My mama, a co-founder and member of our family cooperative, everydaygoodlife raises nubian dairy goats on her certified organic family farm. When we were experiencing warm weather right after Christmas we did some routine maintenance around her farm. Enjoy the read and recipe from Robin @riverblufffarm
Limewash | Whitewash
My love for limewash and old practices began early on as a girl listening to my grandmother’s stories about life on the Montana prairie poised on the western edge of the Badlands. My Dad’s French-Canadian family migrated to Montana on the Free Homestead Act of 1862 and staked a claim they would not be able to prove up. Even though I grew up in southern California, I always felt a romantic connection to the homestead life.
My family moved to the Ozark mountains when I was a teenager and later I settled with my own young family on a farm in the Ozark Highlands on the bluffs of the Bourbeuse River. At last, I found a bit of a homesteader’s life that was challenging, but right. I learned quickly that there’s never enough money to fix a dilapidated old 1890s farmhouse and outbuildings without some nod to the way farmers used to do things. Whitewash is considered a poor man’s paint; however, this ancient and rich traditional method is full of wisdom and respect for our environment.
I embraced the limewash as an extremely cheap way to preserve and brighten the old wood in our sheds and fences - a few dollars versus a few hundred dollars in name-brand outdoor oil based paint. And this cheap alternative taught me more than saving some pennies. It taught me to look closely at accepted modern practices of using petrochemical products and our environment and even animal health. There are amazing benefits to using limewash!
Free of solvents
High pH level means microorganisms can’t survive; bacteria resistant
Breathable, no condensation and mold
Naturally controls odors
Preserves wood by soaking into the grain
Deters flies (and goats do not like to chew on a limed surface - Big Win)
Easy clean up with soap and water and does not stain/ruin your clothes
Last, but not least, a 50# bag of lime recently cost $10.00 and can make 15-20 gallons of “paint” for 50 cents a gallon. I like a thicker consistency, so my preference costs $00.67/gal
If you like to cook with an easy, don’t measure precisely recipe, you will love making your own limewash. There are no exact ratios; it’s more like making a pancake batter and all about the consistency. The practice of limewashing is so easy, it’s hard to make a mistake you can’t live with. The limewash I made to paint the interior of our barn included salt and it worked great, but since then I have omitted the salt and make a lime putty and then add the water to the consistency I want. The salt is supposed to improve the calcification performance, but I can’t say I have found a difference.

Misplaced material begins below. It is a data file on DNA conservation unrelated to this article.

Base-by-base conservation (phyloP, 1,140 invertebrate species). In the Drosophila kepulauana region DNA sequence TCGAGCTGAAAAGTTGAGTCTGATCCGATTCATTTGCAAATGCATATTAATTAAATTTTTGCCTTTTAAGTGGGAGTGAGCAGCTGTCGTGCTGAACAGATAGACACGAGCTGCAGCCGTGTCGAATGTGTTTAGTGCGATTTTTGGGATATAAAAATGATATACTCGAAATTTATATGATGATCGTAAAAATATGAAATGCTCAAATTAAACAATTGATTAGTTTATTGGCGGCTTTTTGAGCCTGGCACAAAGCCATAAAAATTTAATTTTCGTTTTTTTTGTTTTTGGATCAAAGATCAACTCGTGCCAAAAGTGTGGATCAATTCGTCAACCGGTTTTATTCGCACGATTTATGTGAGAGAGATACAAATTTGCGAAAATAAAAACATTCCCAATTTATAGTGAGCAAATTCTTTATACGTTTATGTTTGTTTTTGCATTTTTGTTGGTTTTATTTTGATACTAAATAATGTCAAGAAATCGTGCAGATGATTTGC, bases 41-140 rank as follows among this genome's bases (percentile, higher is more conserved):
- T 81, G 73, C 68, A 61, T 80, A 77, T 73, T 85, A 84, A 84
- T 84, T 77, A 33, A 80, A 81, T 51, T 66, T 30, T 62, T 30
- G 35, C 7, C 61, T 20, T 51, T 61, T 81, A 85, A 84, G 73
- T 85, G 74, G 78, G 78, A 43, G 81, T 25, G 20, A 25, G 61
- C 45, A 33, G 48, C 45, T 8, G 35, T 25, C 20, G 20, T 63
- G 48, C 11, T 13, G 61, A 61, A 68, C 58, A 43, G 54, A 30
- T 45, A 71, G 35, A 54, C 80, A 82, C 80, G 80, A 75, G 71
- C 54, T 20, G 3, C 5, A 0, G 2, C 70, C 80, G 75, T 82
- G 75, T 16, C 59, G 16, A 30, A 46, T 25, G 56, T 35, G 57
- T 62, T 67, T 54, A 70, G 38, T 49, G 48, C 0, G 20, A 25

Riverbluff Farm’s Limewash Recipe
Hydrated lime (not agriculture, garden lime - which looks more gray) Feed stores, home improvement centers or hardware stores sell hydrated lime. I’ve only found it in large 50# sacks, but I buy mine from the feed store and I want a large sack.
Before you start, there are some precautions to note: Even though limewash is non-toxic and safe for animals, in the ‘making’ stage it can be caustic. When mixing, I recommend gloves and protective eyewear. Some people use a paper mask to minimize any lime dust inhalation. I’ll be honest, I’ve never used a dust mask, usually can’t find my gloves and just pull down my reading glasses if Im splashing the stuff. I would prefer to find my gloves because the mixture sucks the moisture from my skin, but I’ve never had burns or rashes. It will sting if you splash some in your eyes, so be careful!
Okay, now you’re ready. You will need a large bucket - I use a 5 gallon plastic feed bucket and a thick, cheap brush. Rollers do not work.
Water goes first to reduce the risk of billowing lime dust when water is poured over dry lime.
Make a putty/paste with 50% water and 50% lime. If you want to start small, use a 1lb can of water and stir in a 1lb can of lime, adding and stirring in more water if it is not holding together to make a paste consistency
Once you have made your putty, you stir in as much water as needed for the consistency you want. Add water slowly and keep stirring.
Most recipes call for the consistency of whole milk, which you may think is too thin. If you plan on more applications and want a really nice, smooth and even finish, use the thinner milk consistency. I use a mixture that is more the consistency of thick cream. I only use one application in the sheds and barn and I like the look if it cracks a little or is not perfectly smooth and even.
That’s it. I just slap it on going with the grain of the wood.
I have had so much fun brightening up the maternity ward of the goat shed and sharing with all of you! I had left over wash and even though I’ve read that limewash won’t work on dry wall, I might give it a shot. I’ll keep you posted… follow me on Instagram @riverblufffarm